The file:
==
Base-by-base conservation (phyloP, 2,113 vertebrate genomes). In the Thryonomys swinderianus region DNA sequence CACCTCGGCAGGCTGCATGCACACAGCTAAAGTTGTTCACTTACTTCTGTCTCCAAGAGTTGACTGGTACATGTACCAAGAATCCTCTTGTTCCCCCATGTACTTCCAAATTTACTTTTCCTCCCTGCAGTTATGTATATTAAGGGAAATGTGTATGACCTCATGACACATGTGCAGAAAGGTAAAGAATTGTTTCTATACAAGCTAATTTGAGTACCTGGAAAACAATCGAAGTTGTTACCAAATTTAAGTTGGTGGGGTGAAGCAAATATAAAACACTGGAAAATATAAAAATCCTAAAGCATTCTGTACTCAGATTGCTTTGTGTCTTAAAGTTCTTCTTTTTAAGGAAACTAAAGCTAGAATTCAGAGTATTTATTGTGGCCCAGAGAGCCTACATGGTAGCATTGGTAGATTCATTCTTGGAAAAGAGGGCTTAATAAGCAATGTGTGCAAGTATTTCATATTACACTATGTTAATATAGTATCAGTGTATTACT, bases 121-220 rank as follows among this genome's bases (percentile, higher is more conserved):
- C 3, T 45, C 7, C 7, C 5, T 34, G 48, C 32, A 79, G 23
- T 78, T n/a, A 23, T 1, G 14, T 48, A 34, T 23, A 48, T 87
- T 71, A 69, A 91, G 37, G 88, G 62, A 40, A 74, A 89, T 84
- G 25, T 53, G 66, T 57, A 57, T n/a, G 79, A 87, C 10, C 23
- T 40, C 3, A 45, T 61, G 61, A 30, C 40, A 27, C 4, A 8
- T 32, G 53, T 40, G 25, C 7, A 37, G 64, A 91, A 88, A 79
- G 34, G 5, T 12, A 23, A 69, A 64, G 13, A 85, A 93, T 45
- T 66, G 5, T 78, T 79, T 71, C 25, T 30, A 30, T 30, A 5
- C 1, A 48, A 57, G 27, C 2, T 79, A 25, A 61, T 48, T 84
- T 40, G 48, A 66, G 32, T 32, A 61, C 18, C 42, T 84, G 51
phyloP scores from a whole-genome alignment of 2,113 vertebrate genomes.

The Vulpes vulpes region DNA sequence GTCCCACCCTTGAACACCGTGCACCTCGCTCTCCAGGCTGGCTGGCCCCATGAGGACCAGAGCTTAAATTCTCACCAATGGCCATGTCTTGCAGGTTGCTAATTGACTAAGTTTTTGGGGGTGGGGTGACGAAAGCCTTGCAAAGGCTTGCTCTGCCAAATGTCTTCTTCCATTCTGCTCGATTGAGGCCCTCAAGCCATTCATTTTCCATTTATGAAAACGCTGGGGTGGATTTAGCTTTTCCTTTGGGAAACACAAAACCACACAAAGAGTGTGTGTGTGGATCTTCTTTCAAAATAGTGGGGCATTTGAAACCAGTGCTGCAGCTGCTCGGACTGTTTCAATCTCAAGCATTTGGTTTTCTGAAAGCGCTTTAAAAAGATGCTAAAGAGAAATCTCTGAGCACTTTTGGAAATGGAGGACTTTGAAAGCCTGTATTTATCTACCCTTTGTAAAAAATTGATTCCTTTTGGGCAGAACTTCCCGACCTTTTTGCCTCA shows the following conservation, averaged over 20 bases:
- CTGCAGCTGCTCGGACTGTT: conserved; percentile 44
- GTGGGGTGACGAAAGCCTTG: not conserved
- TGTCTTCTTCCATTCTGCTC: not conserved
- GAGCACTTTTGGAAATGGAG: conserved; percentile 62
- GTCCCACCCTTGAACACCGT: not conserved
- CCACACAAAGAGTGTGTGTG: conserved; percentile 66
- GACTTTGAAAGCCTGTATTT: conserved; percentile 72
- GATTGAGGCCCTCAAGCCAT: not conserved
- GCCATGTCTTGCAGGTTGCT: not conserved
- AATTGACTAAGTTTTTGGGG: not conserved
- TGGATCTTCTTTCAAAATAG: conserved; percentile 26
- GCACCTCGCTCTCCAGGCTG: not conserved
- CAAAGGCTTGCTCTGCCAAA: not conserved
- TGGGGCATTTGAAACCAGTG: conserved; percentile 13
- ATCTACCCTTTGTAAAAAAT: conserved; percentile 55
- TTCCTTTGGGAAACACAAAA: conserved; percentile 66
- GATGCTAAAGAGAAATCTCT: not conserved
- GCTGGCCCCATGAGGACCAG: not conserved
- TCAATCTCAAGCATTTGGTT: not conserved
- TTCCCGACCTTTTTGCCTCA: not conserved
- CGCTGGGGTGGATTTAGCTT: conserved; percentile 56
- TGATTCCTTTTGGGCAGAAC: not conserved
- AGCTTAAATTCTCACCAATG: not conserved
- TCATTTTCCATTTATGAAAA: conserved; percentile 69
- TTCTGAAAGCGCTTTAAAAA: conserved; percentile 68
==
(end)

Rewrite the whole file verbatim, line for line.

Base-by-base conservation (phyloP, 2,113 vertebrate genomes). In the Thryonomys swinderianus region DNA sequence CACCTCGGCAGGCTGCATGCACACAGCTAAAGTTGTTCACTTACTTCTGTCTCCAAGAGTTGACTGGTACATGTACCAAGAATCCTCTTGTTCCCCCATGTACTTCCAAATTTACTTTTCCTCCCTGCAGTTATGTATATTAAGGGAAATGTGTATGACCTCATGACACATGTGCAGAAAGGTAAAGAATTGTTTCTATACAAGCTAATTTGAGTACCTGGAAAACAATCGAAGTTGTTACCAAATTTAAGTTGGTGGGGTGAAGCAAATATAAAACACTGGAAAATATAAAAATCCTAAAGCATTCTGTACTCAGATTGCTTTGTGTCTTAAAGTTCTTCTTTTTAAGGAAACTAAAGCTAGAATTCAGAGTATTTATTGTGGCCCAGAGAGCCTACATGGTAGCATTGGTAGATTCATTCTTGGAAAAGAGGGCTTAATAAGCAATGTGTGCAAGTATTTCATATTACACTATGTTAATATAGTATCAGTGTATTACT, bases 121-220 rank as follows among this genome's bases (percentile, higher is more conserved):
- C 3, T 45, C 7, C 7, C 5, T 34, G 48, C 32, A 79, G 23
- T 78, T n/a, A 23, T 1, G 14, T 48, A 34, T 23, A 48, T 87
- T 71, A 69, A 91, G 37, G 88, G 62, A 40, A 74, A 89, T 84
- G 25, T 53, G 66, T 57, A 57, T n/a, G 79, A 87, C 10, C 23
- T 40, C 3, A 45, T 61, G 61, A 30, C 40, A 27, C 4, A 8
- T 32, G 53, T 40, G 25, C 7, A 37, G 64, A 91, A 88, A 79
- G 34, G 5, T 12, A 23, A 69, A 64, G 13, A 85, A 93, T 45
- T 66, G 5, T 78, T 79, T 71, C 25, T 30, A 30, T 30, A 5
- C 1, A 48, A 57, G 27, C 2, T 79, A 25, A 61, T 48, T 84
- T 40, G 48, A 66, G 32, T 32, A 61, C 18, C 42, T 84, G 51
phyloP scores from a whole-genome alignment of 2,113 vertebrate genomes.

The Vulpes vulpes region DNA sequence GTCCCACCCTTGAACACCGTGCACCTCGCTCTCCAGGCTGGCTGGCCCCATGAGGACCAGAGCTTAAATTCTCACCAATGGCCATGTCTTGCAGGTTGCTAATTGACTAAGTTTTTGGGGGTGGGGTGACGAAAGCCTTGCAAAGGCTTGCTCTGCCAAATGTCTTCTTCCATTCTGCTCGATTGAGGCCCTCAAGCCATTCATTTTCCATTTATGAAAACGCTGGGGTGGATTTAGCTTTTCCTTTGGGAAACACAAAACCACACAAAGAGTGTGTGTGTGGATCTTCTTTCAAAATAGTGGGGCATTTGAAACCAGTGCTGCAGCTGCTCGGACTGTTTCAATCTCAAGCATTTGGTTTTCTGAAAGCGCTTTAAAAAGATGCTAAAGAGAAATCTCTGAGCACTTTTGGAAATGGAGGACTTTGAAAGCCTGTATTTATCTACCCTTTGTAAAAAATTGATTCCTTTTGGGCAGAACTTCCCGACCTTTTTGCCTCA shows the following conservation, averaged over 20 bases:
- CTGCAGCTGCTCGGACTGTT: conserved; percentile 44
- GTGGGGTGACGAAAGCCTTG: not conserved
- TGTCTTCTTCCATTCTGCTC: not conserved
- GAGCACTTTTGGAAATGGAG: conserved; percentile 62
- GTCCCACCCTTGAACACCGT: not conserved
- CCACACAAAGAGTGTGTGTG: conserved; percentile 66
- GACTTTGAAAGCCTGTATTT: conserved; percentile 72
- GATTGAGGCCCTCAAGCCAT: not conserved
- GCCATGTCTTGCAGGTTGCT: not conserved
- AATTGACTAAGTTTTTGGGG: not conserved
- TGGATCTTCTTTCAAAATAG: conserved; percentile 26
- GCACCTCGCTCTCCAGGCTG: not conserved
- CAAAGGCTTGCTCTGCCAAA: not conserved
- TGGGGCATTTGAAACCAGTG: conserved; percentile 13
- ATCTACCCTTTGTAAAAAAT: conserved; percentile 55
- TTCCTTTGGGAAACACAAAA: conserved; percentile 66
- GATGCTAAAGAGAAATCTCT: not conserved
- GCTGGCCCCATGAGGACCAG: not conserved
- TCAATCTCAAGCATTTGGTT: not conserved
- TTCCCGACCTTTTTGCCTCA: not conserved
- CGCTGGGGTGGATTTAGCTT: conserved; percentile 56
- TGATTCCTTTTGGGCAGAAC: not conserved
- AGCTTAAATTCTCACCAATG: not conserved
- TCATTTTCCATTTATGAAAA: conserved; percentile 69
- TTCTGAAAGCGCTTTAAAAA: conserved; percentile 68